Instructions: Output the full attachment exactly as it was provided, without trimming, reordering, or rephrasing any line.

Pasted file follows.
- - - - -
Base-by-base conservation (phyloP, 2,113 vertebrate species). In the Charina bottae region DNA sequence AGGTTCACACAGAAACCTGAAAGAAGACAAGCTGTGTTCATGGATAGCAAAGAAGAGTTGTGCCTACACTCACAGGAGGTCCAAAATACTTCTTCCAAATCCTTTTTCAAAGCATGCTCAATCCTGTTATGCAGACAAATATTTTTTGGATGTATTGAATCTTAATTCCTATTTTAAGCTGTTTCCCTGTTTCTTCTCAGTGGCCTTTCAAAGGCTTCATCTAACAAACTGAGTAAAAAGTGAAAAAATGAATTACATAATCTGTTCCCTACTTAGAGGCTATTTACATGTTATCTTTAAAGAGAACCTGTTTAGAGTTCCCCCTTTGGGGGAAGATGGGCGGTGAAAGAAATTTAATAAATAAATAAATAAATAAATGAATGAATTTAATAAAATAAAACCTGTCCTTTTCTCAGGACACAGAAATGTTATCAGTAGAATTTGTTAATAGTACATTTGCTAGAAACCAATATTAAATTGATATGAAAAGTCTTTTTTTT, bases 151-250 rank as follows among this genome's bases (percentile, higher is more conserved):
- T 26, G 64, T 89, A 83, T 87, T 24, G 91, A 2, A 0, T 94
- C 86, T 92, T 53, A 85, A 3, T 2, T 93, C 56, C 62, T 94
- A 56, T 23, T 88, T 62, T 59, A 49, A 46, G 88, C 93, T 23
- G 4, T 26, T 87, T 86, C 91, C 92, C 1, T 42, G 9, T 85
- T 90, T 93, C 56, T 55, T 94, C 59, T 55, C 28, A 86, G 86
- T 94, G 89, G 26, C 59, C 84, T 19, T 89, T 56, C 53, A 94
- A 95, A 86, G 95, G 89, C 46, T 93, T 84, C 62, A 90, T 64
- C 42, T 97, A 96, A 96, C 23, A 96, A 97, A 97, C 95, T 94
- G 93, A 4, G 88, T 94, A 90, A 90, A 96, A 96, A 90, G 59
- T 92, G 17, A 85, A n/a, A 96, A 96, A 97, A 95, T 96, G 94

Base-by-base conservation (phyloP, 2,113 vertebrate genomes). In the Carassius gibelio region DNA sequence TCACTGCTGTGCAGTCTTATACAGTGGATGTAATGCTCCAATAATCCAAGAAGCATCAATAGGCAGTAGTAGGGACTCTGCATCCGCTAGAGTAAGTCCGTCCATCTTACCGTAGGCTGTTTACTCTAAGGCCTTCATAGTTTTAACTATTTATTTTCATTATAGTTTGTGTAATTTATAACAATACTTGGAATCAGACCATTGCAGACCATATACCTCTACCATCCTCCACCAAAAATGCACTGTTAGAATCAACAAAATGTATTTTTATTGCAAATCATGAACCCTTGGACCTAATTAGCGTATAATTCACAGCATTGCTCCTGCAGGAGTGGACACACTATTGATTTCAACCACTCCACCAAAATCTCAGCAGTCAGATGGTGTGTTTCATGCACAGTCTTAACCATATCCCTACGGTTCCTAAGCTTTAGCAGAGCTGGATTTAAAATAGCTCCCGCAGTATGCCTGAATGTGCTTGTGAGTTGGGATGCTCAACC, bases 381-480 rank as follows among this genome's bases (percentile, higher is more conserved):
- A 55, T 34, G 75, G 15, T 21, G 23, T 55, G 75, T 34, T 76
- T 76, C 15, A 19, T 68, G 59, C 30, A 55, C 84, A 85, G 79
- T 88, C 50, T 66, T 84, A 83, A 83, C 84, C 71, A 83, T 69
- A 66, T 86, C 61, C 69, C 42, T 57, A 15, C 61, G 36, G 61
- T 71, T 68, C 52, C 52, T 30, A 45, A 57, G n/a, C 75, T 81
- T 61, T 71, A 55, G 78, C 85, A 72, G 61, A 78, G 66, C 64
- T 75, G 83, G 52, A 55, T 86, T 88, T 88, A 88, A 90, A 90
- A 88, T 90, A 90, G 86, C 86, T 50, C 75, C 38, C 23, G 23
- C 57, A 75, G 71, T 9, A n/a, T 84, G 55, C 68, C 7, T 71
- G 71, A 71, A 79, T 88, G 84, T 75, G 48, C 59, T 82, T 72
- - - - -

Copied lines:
Base-by-base conservation (phyloP, 2,113 vertebrate species). In the Charina bottae region DNA sequence AGGTTCACACAGAAACCTGAAAGAAGACAAGCTGTGTTCATGGATAGCAAAGAAGAGTTGTGCCTACACTCACAGGAGGTCCAAAATACTTCTTCCAAATCCTTTTTCAAAGCATGCTCAATCCTGTTATGCAGACAAATATTTTTTGGATGTATTGAATCTTAATTCCTATTTTAAGCTGTTTCCCTGTTTCTTCTCAGTGGCCTTTCAAAGGCTTCATCTAACAAACTGAGTAAAAAGTGAAAAAATGAATTACATAATCTGTTCCCTACTTAGAGGCTATTTACATGTTATCTTTAAAGAGAACCTGTTTAGAGTTCCCCCTTTGGGGGAAGATGGGCGGTGAAAGAAATTTAATAAATAAATAAATAAATAAATGAATGAATTTAATAAAATAAAACCTGTCCTTTTCTCAGGACACAGAAATGTTATCAGTAGAATTTGTTAATAGTACATTTGCTAGAAACCAATATTAAATTGATATGAAAAGTCTTTTTTTT, bases 151-250 rank as follows among this genome's bases (percentile, higher is more conserved):
- T 26, G 64, T 89, A 83, T 87, T 24, G 91, A 2, A 0, T 94
- C 86, T 92, T 53, A 85, A 3, T 2, T 93, C 56, C 62, T 94
- A 56, T 23, T 88, T 62, T 59, A 49, A 46, G 88, C 93, T 23
- G 4, T 26, T 87, T 86, C 91, C 92, C 1, T 42, G 9, T 85
- T 90, T 93, C 56, T 55, T 94, C 59, T 55, C 28, A 86, G 86
- T 94, G 89, G 26, C 59, C 84, T 19, T 89, T 56, C 53, A 94
- A 95, A 86, G 95, G 89, C 46, T 93, T 84, C 62, A 90, T 64
- C 42, T 97, A 96, A 96, C 23, A 96, A 97, A 97, C 95, T 94
- G 93, A 4, G 88, T 94, A 90, A 90, A 96, A 96, A 90, G 59
- T 92, G 17, A 85, A n/a, A 96, A 96, A 97, A 95, T 96, G 94

Base-by-base conservation (phyloP, 2,113 vertebrate genomes). In the Carassius gibelio region DNA sequence TCACTGCTGTGCAGTCTTATACAGTGGATGTAATGCTCCAATAATCCAAGAAGCATCAATAGGCAGTAGTAGGGACTCTGCATCCGCTAGAGTAAGTCCGTCCATCTTACCGTAGGCTGTTTACTCTAAGGCCTTCATAGTTTTAACTATTTATTTTCATTATAGTTTGTGTAATTTATAACAATACTTGGAATCAGACCATTGCAGACCATATACCTCTACCATCCTCCACCAAAAATGCACTGTTAGAATCAACAAAATGTATTTTTATTGCAAATCATGAACCCTTGGACCTAATTAGCGTATAATTCACAGCATTGCTCCTGCAGGAGTGGACACACTATTGATTTCAACCACTCCACCAAAATCTCAGCAGTCAGATGGTGTGTTTCATGCACAGTCTTAACCATATCCCTACGGTTCCTAAGCTTTAGCAGAGCTGGATTTAAAATAGCTCCCGCAGTATGCCTGAATGTGCTTGTGAGTTGGGATGCTCAACC, bases 381-480 rank as follows among this genome's bases (percentile, higher is more conserved):
- A 55, T 34, G 75, G 15, T 21, G 23, T 55, G 75, T 34, T 76
- T 76, C 15, A 19, T 68, G 59, C 30, A 55, C 84, A 85, G 79
- T 88, C 50, T 66, T 84, A 83, A 83, C 84, C 71, A 83, T 69
- A 66, T 86, C 61, C 69, C 42, T 57, A 15, C 61, G 36, G 61
- T 71, T 68, C 52, C 52, T 30, A 45, A 57, G n/a, C 75, T 81
- T 61, T 71, A 55, G 78, C 85, A 72, G 61, A 78, G 66, C 64
- T 75, G 83, G 52, A 55, T 86, T 88, T 88, A 88, A 90, A 90
- A 88, T 90, A 90, G 86, C 86, T 50, C 75, C 38, C 23, G 23
- C 57, A 75, G 71, T 9, A n/a, T 84, G 55, C 68, C 7, T 71
- G 71, A 71, A 79, T 88, G 84, T 75, G 48, C 59, T 82, T 72